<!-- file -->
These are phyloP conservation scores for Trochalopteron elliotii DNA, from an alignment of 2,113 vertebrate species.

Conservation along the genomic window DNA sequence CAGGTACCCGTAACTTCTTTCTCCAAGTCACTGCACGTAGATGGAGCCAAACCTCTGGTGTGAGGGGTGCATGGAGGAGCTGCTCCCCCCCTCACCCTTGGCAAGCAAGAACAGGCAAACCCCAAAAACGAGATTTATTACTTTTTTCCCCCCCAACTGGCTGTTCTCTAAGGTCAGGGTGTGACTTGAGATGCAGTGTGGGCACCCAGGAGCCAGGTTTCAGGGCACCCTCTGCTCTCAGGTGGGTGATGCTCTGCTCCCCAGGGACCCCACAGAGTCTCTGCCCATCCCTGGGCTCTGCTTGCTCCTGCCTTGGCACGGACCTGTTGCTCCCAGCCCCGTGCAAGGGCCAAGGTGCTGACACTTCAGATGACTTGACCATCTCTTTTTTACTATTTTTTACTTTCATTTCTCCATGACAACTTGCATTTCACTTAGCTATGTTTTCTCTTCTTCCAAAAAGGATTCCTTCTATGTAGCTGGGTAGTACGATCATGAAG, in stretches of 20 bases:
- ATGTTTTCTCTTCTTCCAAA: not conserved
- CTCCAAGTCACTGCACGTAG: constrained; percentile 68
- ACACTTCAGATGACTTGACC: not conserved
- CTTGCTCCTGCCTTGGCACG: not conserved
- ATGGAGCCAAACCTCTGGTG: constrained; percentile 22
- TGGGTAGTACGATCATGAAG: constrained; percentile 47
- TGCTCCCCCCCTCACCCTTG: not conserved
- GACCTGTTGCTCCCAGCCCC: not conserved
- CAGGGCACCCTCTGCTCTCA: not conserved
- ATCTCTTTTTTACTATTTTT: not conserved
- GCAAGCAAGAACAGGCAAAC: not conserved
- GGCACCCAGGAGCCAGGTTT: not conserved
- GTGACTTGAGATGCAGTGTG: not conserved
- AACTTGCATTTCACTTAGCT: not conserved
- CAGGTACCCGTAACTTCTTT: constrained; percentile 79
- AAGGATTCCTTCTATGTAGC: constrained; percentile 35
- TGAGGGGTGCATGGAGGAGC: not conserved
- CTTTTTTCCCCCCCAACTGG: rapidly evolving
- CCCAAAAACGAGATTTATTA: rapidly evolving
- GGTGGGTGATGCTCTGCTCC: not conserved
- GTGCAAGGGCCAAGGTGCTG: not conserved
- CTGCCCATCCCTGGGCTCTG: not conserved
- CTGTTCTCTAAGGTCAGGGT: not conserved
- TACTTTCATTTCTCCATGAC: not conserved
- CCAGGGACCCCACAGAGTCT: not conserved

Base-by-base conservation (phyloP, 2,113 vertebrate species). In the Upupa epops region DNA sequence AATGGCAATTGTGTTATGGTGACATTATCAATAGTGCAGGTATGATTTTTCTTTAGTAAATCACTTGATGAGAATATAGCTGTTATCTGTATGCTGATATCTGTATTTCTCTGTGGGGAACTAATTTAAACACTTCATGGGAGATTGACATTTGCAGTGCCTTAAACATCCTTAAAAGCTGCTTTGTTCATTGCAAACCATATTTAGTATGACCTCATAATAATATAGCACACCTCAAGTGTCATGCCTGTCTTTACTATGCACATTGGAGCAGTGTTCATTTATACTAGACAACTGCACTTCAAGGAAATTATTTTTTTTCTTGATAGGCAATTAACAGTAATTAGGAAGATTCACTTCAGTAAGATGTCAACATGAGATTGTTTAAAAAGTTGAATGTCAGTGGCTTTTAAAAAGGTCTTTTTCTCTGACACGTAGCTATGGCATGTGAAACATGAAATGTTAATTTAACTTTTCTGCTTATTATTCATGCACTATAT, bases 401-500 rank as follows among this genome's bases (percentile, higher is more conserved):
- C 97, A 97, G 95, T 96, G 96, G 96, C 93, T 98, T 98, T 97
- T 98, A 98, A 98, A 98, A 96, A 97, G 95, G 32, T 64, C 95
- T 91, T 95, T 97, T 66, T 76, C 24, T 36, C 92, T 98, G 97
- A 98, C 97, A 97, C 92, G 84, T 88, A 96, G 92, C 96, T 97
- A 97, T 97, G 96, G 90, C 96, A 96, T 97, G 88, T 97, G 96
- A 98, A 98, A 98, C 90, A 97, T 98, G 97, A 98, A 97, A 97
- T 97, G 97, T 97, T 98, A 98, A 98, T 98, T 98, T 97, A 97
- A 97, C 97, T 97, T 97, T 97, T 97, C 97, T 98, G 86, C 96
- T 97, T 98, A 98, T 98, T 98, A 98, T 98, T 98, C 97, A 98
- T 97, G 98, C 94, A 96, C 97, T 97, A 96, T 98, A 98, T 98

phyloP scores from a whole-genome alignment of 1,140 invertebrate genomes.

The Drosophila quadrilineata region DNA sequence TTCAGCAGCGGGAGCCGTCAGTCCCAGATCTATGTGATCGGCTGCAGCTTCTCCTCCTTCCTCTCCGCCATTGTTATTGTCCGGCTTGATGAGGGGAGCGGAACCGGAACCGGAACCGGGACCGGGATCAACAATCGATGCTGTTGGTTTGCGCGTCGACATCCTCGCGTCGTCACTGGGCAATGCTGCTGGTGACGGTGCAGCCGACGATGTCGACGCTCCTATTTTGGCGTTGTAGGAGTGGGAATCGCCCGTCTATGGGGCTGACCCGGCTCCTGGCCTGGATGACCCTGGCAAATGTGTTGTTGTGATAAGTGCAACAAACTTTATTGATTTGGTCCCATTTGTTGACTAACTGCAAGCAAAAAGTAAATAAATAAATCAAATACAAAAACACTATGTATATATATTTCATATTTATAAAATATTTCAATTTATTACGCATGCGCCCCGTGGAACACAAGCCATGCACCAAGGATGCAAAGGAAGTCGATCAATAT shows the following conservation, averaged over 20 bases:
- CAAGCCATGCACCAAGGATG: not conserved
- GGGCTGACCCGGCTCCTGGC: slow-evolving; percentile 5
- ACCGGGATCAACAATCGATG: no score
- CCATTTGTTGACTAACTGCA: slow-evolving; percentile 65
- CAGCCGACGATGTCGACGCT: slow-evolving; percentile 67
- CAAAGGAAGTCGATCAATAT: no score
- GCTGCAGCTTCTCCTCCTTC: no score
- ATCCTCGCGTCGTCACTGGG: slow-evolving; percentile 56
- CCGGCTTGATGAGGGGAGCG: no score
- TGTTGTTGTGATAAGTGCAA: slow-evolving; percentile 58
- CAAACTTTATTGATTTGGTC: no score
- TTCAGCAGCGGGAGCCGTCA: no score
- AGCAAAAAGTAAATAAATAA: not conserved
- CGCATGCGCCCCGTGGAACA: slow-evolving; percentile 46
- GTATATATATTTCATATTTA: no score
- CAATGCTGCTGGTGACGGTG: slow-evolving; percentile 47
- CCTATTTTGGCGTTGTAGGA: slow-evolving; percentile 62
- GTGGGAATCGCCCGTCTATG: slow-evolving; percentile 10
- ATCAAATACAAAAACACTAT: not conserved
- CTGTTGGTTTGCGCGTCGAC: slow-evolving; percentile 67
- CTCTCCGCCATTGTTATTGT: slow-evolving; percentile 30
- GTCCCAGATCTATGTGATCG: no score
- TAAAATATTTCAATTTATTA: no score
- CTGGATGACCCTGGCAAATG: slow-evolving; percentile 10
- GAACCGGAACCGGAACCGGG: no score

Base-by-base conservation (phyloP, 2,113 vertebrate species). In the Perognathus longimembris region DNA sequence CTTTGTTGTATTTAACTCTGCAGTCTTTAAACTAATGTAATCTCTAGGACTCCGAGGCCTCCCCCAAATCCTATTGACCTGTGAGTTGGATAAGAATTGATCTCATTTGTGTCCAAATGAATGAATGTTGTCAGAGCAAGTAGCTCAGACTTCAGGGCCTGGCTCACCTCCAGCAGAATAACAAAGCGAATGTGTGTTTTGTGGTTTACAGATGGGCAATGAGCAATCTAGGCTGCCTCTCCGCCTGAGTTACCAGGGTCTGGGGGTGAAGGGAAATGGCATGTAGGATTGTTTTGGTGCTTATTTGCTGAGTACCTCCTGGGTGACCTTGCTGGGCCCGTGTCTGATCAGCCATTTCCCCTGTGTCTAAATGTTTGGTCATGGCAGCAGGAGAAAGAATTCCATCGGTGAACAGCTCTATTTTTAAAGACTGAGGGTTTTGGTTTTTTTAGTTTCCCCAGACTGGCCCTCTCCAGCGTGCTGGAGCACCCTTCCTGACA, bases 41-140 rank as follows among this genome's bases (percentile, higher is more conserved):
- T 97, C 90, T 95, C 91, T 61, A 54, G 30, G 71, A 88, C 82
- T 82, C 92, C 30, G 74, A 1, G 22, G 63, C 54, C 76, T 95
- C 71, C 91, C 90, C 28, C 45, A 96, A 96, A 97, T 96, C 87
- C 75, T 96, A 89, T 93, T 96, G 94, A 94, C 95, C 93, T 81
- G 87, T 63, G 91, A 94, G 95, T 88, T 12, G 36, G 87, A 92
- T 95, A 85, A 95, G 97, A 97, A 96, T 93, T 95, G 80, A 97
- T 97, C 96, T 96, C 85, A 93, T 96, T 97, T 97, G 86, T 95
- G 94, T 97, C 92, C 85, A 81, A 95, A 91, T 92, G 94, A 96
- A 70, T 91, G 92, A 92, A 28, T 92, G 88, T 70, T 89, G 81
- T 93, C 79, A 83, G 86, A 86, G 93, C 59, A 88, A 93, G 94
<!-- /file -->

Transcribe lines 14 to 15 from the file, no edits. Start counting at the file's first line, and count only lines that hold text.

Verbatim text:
- GGCACCCAGGAGCCAGGTTT: not conserved
- GTGACTTGAGATGCAGTGTG: not conserved